Sensational headlines about ambulance ramping have become a regular event, with the usual finger-pointing of state versus federal responsibility made more vehement by the recent election.
As the Covid pandemic declines, we are now threatened by more sensational reporting of exotic diseases such as Japanese encephalitis and MonkeyPox. Of far greater importance is the anticipated reappearance of the annual flu. Social distancing and masks have curtailed the spread of many viruses over the last two years, and perhaps allowed our immune systems to weaken.
A good-going flu epidemic is building. By early May, there have been 11,000 cases which is already more than the annual average, especailly when compared with 250 in 2021. We will again hear stories of inadequate medical facilities, and ambulances queued outside emergency departments.
The deterioration of service capacity has long preceded the Covid pandemic. In South Australia it became a cause célèbre, with unnecessary deaths leading to strikes which contributed to a change of government. In Melbourne on May 11, a code orange was notified with 39 ambulances ramped, leaving 70 calls awaiting emergency treatment; a code red was issued in March when only 5 per cent of its fleet was available. A recent report on the ambulance system in Victoria has revealed 12 deaths were caused by delays. Ramping in Queensland increased to 46 per cent by the end of 2021. There has been a steady increase in hospital ramping in Western Australia, which was well before the Covid pandemic; and the usual winter peaks have seen a doubling of numbers.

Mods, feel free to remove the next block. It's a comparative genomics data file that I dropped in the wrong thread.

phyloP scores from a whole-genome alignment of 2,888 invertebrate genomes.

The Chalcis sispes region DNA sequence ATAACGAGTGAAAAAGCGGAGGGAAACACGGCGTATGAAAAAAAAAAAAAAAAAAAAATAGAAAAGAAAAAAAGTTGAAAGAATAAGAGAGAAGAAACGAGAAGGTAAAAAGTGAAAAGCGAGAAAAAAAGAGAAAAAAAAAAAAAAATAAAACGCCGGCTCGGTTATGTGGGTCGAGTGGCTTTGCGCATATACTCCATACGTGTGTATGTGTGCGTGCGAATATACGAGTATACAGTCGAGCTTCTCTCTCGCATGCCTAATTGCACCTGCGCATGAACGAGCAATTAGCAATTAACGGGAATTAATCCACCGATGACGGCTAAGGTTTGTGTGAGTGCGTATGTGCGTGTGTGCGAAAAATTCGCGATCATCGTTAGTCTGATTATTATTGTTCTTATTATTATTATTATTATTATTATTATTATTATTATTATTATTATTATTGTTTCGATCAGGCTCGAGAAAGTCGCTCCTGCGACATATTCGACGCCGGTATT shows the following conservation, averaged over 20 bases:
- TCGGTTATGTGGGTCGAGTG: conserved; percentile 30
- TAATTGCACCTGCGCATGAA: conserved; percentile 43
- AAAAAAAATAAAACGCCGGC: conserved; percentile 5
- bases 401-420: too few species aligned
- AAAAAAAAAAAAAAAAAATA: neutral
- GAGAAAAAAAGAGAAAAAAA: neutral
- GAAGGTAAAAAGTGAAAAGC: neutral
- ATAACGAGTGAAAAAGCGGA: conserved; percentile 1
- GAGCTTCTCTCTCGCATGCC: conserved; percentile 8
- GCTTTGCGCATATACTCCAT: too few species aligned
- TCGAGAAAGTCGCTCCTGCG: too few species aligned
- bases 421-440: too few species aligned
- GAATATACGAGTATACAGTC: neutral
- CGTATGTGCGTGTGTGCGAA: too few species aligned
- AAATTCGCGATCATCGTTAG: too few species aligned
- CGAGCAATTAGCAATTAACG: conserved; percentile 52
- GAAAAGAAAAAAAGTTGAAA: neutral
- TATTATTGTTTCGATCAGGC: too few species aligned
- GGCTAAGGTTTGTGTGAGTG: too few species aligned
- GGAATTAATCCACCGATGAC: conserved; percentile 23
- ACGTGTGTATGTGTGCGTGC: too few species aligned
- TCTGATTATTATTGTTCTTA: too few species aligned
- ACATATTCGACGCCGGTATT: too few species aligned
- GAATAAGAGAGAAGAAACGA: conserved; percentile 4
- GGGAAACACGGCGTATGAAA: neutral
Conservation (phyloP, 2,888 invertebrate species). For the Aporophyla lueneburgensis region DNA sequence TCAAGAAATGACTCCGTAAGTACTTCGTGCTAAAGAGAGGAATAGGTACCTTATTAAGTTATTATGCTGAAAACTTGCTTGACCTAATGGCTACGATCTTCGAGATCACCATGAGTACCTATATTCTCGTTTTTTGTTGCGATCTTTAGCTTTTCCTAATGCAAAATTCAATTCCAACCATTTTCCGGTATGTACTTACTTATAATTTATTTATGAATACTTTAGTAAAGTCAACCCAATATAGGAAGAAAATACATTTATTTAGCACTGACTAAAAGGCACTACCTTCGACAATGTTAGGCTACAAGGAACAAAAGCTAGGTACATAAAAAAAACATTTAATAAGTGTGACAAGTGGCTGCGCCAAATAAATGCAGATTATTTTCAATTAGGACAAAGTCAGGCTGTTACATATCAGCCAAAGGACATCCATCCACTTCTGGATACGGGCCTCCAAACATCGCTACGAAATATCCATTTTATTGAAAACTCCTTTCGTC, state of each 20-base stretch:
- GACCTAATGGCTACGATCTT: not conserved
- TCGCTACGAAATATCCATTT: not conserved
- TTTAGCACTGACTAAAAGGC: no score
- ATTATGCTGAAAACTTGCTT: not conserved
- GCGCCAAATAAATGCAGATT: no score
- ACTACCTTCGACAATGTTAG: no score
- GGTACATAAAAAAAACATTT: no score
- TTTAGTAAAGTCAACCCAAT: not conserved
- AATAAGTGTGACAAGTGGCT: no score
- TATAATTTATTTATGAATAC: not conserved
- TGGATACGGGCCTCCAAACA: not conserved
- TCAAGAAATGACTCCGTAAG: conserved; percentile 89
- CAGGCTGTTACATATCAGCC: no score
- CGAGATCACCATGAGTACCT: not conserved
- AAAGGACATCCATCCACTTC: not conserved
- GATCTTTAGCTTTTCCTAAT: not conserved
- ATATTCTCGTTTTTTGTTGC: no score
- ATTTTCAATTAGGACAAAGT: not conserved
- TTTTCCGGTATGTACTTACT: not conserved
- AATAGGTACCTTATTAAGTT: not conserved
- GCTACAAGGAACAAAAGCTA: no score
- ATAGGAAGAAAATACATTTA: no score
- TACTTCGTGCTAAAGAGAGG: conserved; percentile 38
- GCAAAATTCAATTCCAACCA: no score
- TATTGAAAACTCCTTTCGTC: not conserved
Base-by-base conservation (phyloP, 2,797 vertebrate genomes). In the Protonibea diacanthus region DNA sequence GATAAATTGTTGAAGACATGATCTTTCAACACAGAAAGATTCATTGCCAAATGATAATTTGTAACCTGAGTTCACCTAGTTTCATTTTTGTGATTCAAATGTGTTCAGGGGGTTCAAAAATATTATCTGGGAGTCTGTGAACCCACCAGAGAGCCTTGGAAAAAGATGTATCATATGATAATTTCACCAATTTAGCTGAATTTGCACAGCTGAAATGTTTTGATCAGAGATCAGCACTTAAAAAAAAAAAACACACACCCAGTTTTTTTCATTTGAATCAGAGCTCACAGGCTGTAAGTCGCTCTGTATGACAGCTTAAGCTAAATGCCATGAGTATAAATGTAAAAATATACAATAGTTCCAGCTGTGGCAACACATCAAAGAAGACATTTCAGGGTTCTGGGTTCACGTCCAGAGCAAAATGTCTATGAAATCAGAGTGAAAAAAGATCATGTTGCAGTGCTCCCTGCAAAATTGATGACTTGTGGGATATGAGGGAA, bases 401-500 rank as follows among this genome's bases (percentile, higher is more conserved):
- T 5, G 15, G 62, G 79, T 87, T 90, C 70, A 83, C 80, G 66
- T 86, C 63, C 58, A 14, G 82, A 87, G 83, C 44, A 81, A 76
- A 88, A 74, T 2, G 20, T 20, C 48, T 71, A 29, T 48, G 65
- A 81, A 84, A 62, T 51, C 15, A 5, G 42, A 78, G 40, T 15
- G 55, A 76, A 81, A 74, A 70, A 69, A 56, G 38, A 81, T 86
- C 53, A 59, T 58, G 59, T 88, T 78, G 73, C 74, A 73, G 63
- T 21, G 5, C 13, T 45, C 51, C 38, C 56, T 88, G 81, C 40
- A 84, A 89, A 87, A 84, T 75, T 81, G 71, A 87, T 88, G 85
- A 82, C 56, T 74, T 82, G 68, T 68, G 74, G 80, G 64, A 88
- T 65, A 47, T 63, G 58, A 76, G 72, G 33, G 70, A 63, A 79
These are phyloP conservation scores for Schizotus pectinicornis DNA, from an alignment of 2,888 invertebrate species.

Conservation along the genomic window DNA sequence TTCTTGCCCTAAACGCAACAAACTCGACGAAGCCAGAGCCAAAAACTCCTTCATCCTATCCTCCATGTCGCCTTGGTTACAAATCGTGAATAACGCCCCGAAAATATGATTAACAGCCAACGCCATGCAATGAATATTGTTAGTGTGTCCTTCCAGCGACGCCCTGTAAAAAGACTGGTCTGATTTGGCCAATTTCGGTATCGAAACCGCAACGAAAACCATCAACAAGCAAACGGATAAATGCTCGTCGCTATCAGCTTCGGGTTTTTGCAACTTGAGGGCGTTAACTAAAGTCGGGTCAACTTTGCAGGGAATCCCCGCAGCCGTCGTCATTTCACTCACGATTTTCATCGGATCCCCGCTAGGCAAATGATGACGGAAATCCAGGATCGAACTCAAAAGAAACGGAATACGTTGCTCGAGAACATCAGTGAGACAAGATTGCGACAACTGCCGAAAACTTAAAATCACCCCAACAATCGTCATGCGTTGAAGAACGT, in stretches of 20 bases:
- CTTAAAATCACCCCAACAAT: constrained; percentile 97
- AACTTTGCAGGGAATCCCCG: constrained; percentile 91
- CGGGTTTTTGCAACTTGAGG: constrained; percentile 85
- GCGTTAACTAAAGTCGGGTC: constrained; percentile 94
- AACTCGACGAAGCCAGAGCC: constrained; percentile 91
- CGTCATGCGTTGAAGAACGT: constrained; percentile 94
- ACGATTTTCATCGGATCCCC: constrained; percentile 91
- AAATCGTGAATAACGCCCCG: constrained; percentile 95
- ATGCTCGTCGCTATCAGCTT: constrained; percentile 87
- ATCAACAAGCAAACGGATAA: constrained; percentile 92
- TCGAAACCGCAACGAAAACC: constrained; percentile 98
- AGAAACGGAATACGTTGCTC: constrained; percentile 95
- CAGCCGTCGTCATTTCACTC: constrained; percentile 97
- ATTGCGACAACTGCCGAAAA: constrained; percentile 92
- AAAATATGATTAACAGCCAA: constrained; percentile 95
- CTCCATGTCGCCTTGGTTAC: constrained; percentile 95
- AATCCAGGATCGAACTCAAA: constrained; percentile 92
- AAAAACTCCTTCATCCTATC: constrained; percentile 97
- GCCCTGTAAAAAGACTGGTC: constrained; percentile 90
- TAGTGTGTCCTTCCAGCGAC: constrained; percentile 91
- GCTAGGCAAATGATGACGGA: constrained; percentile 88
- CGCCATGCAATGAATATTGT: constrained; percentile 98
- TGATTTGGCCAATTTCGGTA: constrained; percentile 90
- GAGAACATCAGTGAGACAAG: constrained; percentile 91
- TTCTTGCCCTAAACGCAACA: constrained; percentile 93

State by state comparisons show times are blowing out everywhere. The target time of 30 minutes to transfer from ambulance to emergency in 2020-21 was achieved in only 54 per cent of the time in SA, 62 per cent in ACT, 63 per cent in WA, 65 per cent in QLD, 72 per cent in Victoria, 80 per cent in TAS and 85 per cent in NSW. In my own state of Queensland, the 90 per cent 30-minute target has not been met for 7 years.
The solution is not as simple as acquiring more ambulances. There are other factors involved, including health funding, the emergency answering service, increased use of emergency departments, medical and nursing staff numbers, Covid related effects, availability of emergency department or hospital beds, alternative after hours GP cover, increasing psychiatric and drug problems, and bed-block by the elderly.
The World Health Organisation recommends an ambulance for every 100,000 population, and more in country locations. There are 21,000 paramedics employed to deal with an estimated 7,600 calls and over 6,000 transfers daily in 2019-20. Total ambulance numbers are difficult to obtain; SA has 380, NSW 1,000, and more money is now being allocated in SA and WA.
The misuse of ambulances is a starting point for improvement. The UK has introduced a system whereby the triple-0 call is graded and, according to its severity, the urgency of retrieval assessed. This requires some medical knowledge, but makes better use of the ambulances available. Studies from the UK have shown that around 10 per cent of calls are life-threatening, 40 per cent are emergency, 35 per cent are urgent, and 10 per cent non-urgent. Using this classification, a different time deadline could prioritise the use of ambulance time when availability is limited. A recent Victorian report found the system to be ‘risk averse’, meaning all cases received the same priority.